Improving Data Quality using Data Governance

Contributed by: Bart Baesens, Seppe vanden Broucke, Wilfried Lemahieu

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In this column, we elaborate on the concept of data quality. It is based on our upcoming book Principles of Database Management, The Practical Guide to Storing, Managing and Analyzing Big and Small Data, see for more details.

Many organizations nowadays are struggling with the quality of their data. Data quality (DQ) problems can arise in various ways.  Common causes of bad data quality are:

  • Multiple data sources: multiple sources with the same data may produce duplicates; a problem of consistency.
  • Limited computing resources: lack of sufficient computing resources and/or digitalization may limit the accessibility of relevant data; a problem of accessibility.
  • Changing data needs: data requirements change on an ongoing basis due to new company strategies or the introduction of new technologies; a problem of relevance.
  • Different processes using and updating the same data; a problem of consistency.

These causes of DQ problems have always existed to a certain extent, since the beginning of the digital era.  However, initially, most data processing applications and database systems existed in relative isolation, as so-called silos.  This was far from an ideal situation from a company-wide data sharing perspective, but at least the producers and consumers of the data were largely the same people or belonged to the same department or business unit.  One was mostly aware of which DQ issues existed with one’s own data and people would often deal with them in an ad-hoc manner, based on familiarity with the data.  However, with the advent of business process integration, company-wide data sharing and using data from various operational systems for strategic decision making, the data producers and consumers have been largely decoupled.  Therefore, people responsible for entering the data are not fully aware of the data quality requirements of the people using the data, or of the different business processes in which the data is used.  Moreover, different tasks using the same data may have very distinct DQ requirements.

Due to data quality problems we just introduced, organizations are increasingly implementing company-wide data governance initiatives to measure, monitor and improve the data quality dimensions that are relevant to them. To manage and safeguard data quality, a data governance culture should be put in place assigning clear roles and responsibilities.  The aim of data governance is to set up a company-wide controlled and supported approach towards data quality accompanied by data quality management processes.  The core idea is to manage data as an asset rather than a liability, and adopt a proactive attitude towards data quality.  To succeed, it should be a key element of a company’s corporate governance and supported by senior management.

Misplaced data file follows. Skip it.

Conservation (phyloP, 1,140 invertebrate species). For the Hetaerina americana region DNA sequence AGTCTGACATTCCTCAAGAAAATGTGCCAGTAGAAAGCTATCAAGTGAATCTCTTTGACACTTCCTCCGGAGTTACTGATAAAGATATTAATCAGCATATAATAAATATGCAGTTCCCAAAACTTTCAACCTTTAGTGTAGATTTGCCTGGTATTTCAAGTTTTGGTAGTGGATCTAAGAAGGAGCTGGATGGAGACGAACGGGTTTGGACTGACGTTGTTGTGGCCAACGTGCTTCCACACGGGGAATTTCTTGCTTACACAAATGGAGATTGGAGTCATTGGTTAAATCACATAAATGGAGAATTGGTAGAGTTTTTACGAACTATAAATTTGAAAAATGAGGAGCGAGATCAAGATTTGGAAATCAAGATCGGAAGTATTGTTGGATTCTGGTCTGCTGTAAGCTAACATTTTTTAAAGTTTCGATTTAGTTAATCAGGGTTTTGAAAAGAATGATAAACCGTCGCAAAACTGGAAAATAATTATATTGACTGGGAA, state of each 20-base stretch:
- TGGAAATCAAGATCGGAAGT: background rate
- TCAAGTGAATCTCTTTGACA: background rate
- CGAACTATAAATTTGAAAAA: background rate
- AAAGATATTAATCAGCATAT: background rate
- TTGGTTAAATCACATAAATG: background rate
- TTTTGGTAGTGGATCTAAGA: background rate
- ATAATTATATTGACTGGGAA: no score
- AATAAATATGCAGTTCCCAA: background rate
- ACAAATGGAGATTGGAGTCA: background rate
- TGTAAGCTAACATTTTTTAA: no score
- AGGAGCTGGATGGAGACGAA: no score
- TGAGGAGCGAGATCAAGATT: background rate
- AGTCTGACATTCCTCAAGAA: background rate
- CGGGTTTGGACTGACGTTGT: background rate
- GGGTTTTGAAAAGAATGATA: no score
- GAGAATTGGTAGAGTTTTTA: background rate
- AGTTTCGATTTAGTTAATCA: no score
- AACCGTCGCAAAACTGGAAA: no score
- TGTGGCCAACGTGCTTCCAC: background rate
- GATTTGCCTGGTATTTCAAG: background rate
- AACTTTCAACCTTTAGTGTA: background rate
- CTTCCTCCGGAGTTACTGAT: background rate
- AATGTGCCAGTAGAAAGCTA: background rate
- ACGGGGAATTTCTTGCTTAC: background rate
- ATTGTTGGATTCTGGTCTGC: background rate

Different frameworks have been introduced for data quality management and data quality improvement.  Some are rooted in quality management while others focus explicitly on data quality.  Another category of frameworks focuses on the maturity of data quality management processes.  They aim at assessing the maturity level of DQ management to understand best practices in mature organizations and identify areas for improvement.  Popular examples of such frameworks include: Total Data Quality Management (TDQM), Capability Maturity Model Integration (CMMI),  Control Objectives for Information and Related Technology (CobiT), Information Technology Infrastructure Library (ITIL) and Six Sigma.

As an example, the TDQM framework is illustrated in the figure below.

Wang R.Y., A Product Perspective on Total Data Quality Management, Communications of the ACM, Volume 41, Number 2, 1998.

A TDQM cycle consists of four steps: Define, Measure, Analyze, and Improve, which are performed iteratively.  The Define step identifies the pertinent data quality dimensions.  These can then be quantified using metrics in the measure step.  Some example metrics are: the percentage of customer records with an incorrect address (accuracy), the percentage of customer records with missing birth date (completeness), or an indicator specifying when customer data was last updated (timeliness).  The analyze step tries to identify the root cause of the diagnosed data quality problems.  These can then be remedied in the improve step.  Example actions could be: automatic and periodic verification of customer addresses, the addition of a constraint that makes the birth date a mandatory data field, and the generation of alerts when customer data has not been updated during the previous 6 months.

If actual data quality improvement is not an option in the short term for reasons of technical constraints or strategic priorities, it is sometimes a partial solution to annotate the data with explicit information about its quality.  Such data quality metadata can be stored in the catalog, possibly with other metadata.  In this way, the DQ issues are not resolved, but at least data consumers across the organization are aware of them and can take the necessary precautions as part of their task execution.  For example, credit risk models could incorporate an additional risk factor to account for uncertainty in the data, derived from data quality metadata.  Unfortunately, many companies still ignore data quality problems because of a lack of perceived added value.  Hence, many data governance efforts (if any) are mostly reactive and ad-hoc, only addressing the data quality issues as they occur.

For more information, we are happy to refer to our upcoming book, Principles of Database Management, see